Environmentally sustainable health care services policy
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The QNMU supports strategies to reduce falls and harm from falls that occur during care. Nurses and midwives play an important role in effective fall prevention and management strategies.
Falls prevention sensor alarms
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The QNMU recognises that oral health is a fundamental contributor to overall health and wellbeing. A number of public health peak bodies including the Australian Medical Association (AMA) actively support the use of fluoride as one of the most important mechanisms of preventing and reducing the risk of tooth decay.
Fluoridation
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Freedom of association is the right of workers to become and remain a member of their union, and engage in legitimate union activity, without fear of discrimination. Any employer who attempts to prevent, punish or disadvantage a nurse or midwife exercising their right to freedom of association is breaking the law and may be liable for an order to pay a penalty of up to $13,000 for an individual, reinstate a dismissed employee or not carry out a threat. This information sheet outlines why action by an employer is unlawful.
Freedom of association
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QNMU members are encouraged to get active in your union. The QNMU's structure and rules are specifically designed for members to drive the union. Many nurses and midwives work hard for the QNMU in both honorary and paid positions. You can contribute to this effort in the following ways. This information sheet outlines become a QNMU activist, workplace contact, workplace representative, local branch steering committee, annual conference delegate, meetings of delegates, QNMU Council, QNMU representative on a consultative committee, workplace health and safety representative and working full-time for the QNMU.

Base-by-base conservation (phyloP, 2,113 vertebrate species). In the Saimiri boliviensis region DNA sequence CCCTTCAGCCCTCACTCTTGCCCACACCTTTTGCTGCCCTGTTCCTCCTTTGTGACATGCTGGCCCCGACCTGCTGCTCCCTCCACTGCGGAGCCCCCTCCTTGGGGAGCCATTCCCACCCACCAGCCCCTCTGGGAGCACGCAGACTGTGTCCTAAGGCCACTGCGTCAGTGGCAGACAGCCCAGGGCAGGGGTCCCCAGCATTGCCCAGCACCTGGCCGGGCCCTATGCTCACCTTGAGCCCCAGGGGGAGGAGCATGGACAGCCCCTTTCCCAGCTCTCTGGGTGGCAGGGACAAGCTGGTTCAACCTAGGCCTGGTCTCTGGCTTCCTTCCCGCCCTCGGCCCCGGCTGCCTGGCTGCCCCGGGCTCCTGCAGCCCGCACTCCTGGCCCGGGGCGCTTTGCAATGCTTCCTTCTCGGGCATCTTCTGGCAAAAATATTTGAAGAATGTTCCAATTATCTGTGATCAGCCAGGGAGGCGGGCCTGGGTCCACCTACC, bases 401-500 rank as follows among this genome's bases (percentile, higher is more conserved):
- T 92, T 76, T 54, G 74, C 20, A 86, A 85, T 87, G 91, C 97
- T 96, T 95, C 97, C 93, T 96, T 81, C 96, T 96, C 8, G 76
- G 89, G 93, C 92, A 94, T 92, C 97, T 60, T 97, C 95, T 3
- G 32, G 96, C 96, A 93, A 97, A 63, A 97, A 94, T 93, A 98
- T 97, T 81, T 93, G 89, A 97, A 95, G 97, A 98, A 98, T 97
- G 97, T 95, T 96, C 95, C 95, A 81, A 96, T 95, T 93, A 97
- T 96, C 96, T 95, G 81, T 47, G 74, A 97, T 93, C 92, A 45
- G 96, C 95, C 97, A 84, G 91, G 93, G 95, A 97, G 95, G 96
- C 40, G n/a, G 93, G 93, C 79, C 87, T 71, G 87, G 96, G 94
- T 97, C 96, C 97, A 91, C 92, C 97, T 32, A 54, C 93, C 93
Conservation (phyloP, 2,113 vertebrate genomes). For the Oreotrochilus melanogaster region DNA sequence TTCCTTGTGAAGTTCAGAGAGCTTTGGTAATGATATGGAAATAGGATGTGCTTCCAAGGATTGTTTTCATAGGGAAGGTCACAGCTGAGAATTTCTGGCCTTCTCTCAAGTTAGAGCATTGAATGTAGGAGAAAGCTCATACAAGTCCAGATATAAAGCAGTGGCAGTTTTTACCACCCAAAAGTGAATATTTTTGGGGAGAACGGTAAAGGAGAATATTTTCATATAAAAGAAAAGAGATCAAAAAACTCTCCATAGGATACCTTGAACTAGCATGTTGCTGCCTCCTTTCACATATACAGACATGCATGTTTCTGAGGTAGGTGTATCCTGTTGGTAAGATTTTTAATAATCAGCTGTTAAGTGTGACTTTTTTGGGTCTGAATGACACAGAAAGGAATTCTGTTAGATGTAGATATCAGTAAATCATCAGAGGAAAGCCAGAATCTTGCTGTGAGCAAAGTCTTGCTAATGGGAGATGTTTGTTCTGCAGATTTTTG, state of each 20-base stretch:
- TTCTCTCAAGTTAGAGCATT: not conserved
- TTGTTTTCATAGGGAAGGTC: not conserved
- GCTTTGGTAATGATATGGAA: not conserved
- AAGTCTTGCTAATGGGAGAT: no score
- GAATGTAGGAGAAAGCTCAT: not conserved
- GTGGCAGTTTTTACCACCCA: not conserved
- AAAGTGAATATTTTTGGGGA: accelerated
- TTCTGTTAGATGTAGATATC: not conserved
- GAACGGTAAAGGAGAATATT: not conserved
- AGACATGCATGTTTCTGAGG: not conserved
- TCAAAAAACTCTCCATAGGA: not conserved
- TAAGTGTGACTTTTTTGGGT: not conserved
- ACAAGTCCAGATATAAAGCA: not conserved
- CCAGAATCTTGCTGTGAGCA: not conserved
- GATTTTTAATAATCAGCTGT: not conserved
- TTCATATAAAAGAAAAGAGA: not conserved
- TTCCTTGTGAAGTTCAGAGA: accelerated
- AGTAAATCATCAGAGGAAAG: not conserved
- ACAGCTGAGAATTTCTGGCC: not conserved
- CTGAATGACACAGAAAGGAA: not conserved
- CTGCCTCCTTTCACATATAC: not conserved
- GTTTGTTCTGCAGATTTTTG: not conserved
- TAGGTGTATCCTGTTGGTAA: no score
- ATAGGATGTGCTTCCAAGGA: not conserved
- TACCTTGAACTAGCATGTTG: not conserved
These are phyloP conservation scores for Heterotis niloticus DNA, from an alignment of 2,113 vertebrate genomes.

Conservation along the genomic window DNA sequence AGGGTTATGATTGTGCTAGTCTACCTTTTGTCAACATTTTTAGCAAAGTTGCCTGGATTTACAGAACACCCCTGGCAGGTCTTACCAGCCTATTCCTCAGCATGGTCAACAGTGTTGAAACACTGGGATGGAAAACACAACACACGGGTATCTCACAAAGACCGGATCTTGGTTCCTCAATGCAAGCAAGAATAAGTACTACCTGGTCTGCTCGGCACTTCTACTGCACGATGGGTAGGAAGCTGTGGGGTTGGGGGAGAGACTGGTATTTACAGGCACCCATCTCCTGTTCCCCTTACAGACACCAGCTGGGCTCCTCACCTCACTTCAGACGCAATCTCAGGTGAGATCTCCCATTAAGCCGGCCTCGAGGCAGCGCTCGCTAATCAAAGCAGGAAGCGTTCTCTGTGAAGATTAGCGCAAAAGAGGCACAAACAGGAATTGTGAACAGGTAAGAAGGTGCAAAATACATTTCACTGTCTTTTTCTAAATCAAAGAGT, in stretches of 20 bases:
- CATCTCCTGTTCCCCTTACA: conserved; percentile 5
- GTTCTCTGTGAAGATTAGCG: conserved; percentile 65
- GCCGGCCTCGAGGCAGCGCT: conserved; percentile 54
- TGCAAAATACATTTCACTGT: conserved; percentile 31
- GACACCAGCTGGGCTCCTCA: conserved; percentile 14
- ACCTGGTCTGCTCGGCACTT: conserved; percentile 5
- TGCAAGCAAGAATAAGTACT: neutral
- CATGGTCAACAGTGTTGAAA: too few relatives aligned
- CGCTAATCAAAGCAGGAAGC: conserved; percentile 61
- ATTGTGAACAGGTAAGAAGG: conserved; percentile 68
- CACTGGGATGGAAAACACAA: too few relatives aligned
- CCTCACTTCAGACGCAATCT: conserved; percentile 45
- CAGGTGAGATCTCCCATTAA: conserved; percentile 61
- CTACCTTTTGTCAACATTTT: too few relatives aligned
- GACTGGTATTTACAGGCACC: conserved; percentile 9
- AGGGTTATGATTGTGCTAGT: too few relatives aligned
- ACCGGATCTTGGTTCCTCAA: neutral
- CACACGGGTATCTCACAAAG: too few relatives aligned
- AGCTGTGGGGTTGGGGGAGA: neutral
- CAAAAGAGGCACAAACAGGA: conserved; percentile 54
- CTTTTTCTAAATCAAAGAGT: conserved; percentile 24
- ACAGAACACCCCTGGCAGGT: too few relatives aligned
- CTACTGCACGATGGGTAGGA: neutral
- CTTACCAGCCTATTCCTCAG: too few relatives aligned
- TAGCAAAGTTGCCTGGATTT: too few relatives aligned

Get active in the QNMU
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Graduate nurses and midwives are beginning practitioners, and as such should be welcomed by experienced practitioners. All nurses and midwives have a mandatory obligation under their respective Standards for Practice to mentor, guide and support new graduates as they continue to develop clinical skills and gain confidence in their practice, as well as provide opportunities for graduates to demonstrate leadership skills for future roles. Graduates should be appointed to full-time positions on a permanent basis either at commencement or completion of their graduate program and offered participation in a structured clinical/educational support program. Each graduate should be employed according to their current registration and graduate role. This information sheet outlines range and frequency of role placement, preceptoring arrangement, graduate input, working conditions for graduates, graduate responsibilities with client groups, graduate development, graduates and part-time work, re-entry nurses and midwives, and graduate support.
Graduate support programs
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A grievance is a matter that an employee or a group of employees feel is cause for complaint. It can include situations where an employee feels that a decision made, a process, or the behaviour of another adversely affects them. Grievances can cover a range of workplace issues and they may involve an individual or the entire workforce. It is in everyone’s interest to resolve workplace issues promptly and as close to the local level as possible. This information sheet outlines what is a grievance, grievance or dispute settlement procedure, the role of QNMU and alternatives to the grievance process.
Grievance procedure
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The Work Health and Safety Act 2011 aims to protect workers and others against harm to their health, safety and welfare. The Act recognises the role of a Person Conducting a Business or Undertaking (PCBU – generally the employer), unions, and workers in making workplaces healthier and safer. It is essential there is consultation between a PCBU and workers. Under the Act, PCBUs have an obligation to consult with workers and their representatives. This information sheet outlines workplace consultation, who sets up a committee, who should be members of the committee, how often does the committee meet, and are members of the committee civilly liable.